The National Institutes of Health want to take a deep dive into cannabis research
An RFI (Request for Information) is a formal process for gathering information. The National Institutes of Health (NIH), a major federal agency that leads the country’s health policies, has opted for this mechanism to obtain more details about barriers to marijuana research, including Schedule I and limited access to strains. It has been several years since cannabis research has become a major focus, which has led the federal government to seek a more in-depth analysis of the issue.
Thousands of years of documented use of cannabis for health benefits have passed, which is why the leading federal health agency wants to get to work to identify barriers to marijuana research. The idea is to “strengthen the scientific evidence” of the plant’s therapeutic potential.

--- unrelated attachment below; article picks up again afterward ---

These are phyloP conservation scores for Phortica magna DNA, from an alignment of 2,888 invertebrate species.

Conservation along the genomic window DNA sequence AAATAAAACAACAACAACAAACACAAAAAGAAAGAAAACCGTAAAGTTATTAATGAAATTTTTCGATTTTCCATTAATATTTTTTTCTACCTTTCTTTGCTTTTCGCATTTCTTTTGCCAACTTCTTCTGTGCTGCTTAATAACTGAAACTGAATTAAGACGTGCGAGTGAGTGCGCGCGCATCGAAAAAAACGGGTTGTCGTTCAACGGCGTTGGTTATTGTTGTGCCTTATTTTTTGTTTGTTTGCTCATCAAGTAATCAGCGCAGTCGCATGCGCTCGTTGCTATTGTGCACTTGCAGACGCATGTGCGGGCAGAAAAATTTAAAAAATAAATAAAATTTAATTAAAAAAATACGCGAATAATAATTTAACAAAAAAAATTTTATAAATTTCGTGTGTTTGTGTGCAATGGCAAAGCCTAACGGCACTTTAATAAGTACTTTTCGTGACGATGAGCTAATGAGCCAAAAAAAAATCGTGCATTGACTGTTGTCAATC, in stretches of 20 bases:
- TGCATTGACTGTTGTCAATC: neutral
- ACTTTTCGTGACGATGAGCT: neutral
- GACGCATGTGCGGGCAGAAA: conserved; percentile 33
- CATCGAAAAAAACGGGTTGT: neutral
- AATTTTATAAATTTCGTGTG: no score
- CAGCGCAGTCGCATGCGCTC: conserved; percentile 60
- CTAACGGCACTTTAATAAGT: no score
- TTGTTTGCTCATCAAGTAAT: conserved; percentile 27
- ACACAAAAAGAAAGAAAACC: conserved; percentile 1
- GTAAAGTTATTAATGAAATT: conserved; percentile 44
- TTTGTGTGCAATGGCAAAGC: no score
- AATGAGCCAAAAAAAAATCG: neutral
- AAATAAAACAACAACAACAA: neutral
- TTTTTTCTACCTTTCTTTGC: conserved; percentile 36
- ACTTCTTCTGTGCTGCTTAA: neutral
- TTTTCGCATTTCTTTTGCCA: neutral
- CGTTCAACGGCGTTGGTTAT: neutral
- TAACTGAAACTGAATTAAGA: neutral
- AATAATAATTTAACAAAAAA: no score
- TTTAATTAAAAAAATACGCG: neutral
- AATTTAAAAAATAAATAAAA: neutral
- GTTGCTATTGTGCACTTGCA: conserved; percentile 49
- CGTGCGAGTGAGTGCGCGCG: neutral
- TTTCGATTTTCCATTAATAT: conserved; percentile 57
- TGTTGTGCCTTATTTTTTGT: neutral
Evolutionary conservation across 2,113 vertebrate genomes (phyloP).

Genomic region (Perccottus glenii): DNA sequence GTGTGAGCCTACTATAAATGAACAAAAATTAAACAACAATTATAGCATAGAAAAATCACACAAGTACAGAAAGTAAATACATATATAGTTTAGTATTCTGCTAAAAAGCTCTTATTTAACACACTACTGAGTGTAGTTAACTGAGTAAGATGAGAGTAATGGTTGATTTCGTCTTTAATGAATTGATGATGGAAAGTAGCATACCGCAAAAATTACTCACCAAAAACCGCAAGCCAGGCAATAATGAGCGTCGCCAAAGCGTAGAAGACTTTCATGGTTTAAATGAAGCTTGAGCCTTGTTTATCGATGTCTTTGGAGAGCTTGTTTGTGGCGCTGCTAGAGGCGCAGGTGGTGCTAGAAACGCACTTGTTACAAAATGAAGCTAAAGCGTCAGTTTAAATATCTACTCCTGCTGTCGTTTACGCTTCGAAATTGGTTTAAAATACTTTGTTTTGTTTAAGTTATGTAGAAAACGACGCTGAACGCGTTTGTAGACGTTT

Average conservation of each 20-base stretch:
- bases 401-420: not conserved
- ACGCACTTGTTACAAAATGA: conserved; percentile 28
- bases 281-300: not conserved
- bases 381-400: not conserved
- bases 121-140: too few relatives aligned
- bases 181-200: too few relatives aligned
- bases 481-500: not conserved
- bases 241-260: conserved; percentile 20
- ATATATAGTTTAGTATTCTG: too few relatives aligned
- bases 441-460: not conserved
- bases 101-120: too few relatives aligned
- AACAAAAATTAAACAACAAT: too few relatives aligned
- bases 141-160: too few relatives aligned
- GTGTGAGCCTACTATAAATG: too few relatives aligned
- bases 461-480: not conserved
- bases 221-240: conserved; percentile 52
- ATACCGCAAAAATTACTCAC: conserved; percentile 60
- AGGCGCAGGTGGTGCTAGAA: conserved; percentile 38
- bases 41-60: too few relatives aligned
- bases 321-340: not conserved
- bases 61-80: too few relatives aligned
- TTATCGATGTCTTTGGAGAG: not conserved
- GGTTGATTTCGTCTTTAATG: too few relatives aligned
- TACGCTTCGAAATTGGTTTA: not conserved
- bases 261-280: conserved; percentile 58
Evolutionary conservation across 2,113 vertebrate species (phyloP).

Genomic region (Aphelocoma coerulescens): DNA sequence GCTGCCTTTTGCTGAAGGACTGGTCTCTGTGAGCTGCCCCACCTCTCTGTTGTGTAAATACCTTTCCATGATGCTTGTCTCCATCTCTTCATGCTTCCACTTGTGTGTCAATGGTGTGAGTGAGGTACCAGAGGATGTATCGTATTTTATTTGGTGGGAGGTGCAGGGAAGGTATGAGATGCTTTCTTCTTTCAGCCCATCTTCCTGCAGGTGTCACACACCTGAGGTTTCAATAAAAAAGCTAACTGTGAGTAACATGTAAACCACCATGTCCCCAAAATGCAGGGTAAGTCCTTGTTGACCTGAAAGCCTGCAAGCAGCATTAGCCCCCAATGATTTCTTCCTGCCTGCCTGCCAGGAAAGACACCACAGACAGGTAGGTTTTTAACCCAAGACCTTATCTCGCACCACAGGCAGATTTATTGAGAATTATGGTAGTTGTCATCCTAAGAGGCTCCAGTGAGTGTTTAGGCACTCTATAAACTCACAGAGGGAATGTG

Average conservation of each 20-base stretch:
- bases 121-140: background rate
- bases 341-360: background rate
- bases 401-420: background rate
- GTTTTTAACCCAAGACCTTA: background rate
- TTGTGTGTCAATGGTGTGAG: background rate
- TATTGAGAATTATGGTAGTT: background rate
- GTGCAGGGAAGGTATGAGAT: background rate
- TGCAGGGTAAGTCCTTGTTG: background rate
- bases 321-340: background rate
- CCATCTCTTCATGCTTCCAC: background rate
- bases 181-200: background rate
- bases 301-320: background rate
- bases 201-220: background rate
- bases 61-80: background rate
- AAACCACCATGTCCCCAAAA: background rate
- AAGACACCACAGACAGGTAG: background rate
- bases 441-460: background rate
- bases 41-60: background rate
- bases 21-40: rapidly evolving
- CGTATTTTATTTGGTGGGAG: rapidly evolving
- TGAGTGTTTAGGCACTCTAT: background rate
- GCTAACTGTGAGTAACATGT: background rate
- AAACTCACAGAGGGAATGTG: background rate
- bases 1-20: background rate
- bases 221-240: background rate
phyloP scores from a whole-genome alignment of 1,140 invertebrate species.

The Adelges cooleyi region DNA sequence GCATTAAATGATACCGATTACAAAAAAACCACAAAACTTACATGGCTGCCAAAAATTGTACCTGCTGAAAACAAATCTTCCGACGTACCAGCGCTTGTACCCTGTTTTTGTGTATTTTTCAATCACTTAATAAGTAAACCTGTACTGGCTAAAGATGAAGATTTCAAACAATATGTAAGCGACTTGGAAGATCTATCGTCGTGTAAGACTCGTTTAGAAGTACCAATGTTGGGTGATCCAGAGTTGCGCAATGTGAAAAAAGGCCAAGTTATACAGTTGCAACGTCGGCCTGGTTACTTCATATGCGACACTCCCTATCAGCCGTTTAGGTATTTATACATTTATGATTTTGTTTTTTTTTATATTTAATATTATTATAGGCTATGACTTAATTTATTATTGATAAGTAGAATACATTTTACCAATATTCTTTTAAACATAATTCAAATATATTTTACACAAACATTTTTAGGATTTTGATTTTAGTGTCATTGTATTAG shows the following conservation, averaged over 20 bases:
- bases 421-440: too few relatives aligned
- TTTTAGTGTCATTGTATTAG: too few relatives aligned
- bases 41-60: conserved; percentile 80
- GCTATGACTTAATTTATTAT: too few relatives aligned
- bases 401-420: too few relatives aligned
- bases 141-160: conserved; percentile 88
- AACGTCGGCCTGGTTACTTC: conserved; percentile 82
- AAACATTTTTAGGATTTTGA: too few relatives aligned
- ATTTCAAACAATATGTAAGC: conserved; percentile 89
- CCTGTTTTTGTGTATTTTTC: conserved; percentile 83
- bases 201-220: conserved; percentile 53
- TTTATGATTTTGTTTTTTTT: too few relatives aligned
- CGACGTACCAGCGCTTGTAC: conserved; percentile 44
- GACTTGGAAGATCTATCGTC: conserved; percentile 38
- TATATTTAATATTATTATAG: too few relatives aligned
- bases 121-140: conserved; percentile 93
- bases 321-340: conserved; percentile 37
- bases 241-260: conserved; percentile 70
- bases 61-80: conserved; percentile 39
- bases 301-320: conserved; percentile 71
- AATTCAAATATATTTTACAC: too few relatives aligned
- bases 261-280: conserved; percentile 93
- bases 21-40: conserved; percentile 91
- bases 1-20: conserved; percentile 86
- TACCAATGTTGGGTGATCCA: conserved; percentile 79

The NIH released an RFI entitled “Investigators’ interests in and barriers to research studies on the health effects of cannabis and its constituents.” Through the document, the federal agency made it clear that at least eight of its agencies are working hand in hand on the new initiative in order to solicit information related to the barriers that research faces today. The information specifically requested relates to limitations on the types of products available for use in clinical trials and the current Schedule I status of marijuana.
“Cannabis has been used medicinally for over 3,000 years,” NIH said. “Recently, there has been growing interest from health care providers and the public in the potential medicinal properties of cannabis-related products.”
Although cannabinoid-based therapies for specific conditions have been cleared by the Food and Drug Administration (FDA), NIH knows that most states have adopted various medical cannabis programs to treat different conditions. Occasionally, it is said that there is inadequate scientific research to support the benefit of its intended use” in those states.
“As a result, there is a need to strengthen the scientific evidence underlying the clinical impact and potential harms of cannabis products for specific diseases and conditions,” the notice says. “Some researchers have reported barriers that hinder an expansion of research.”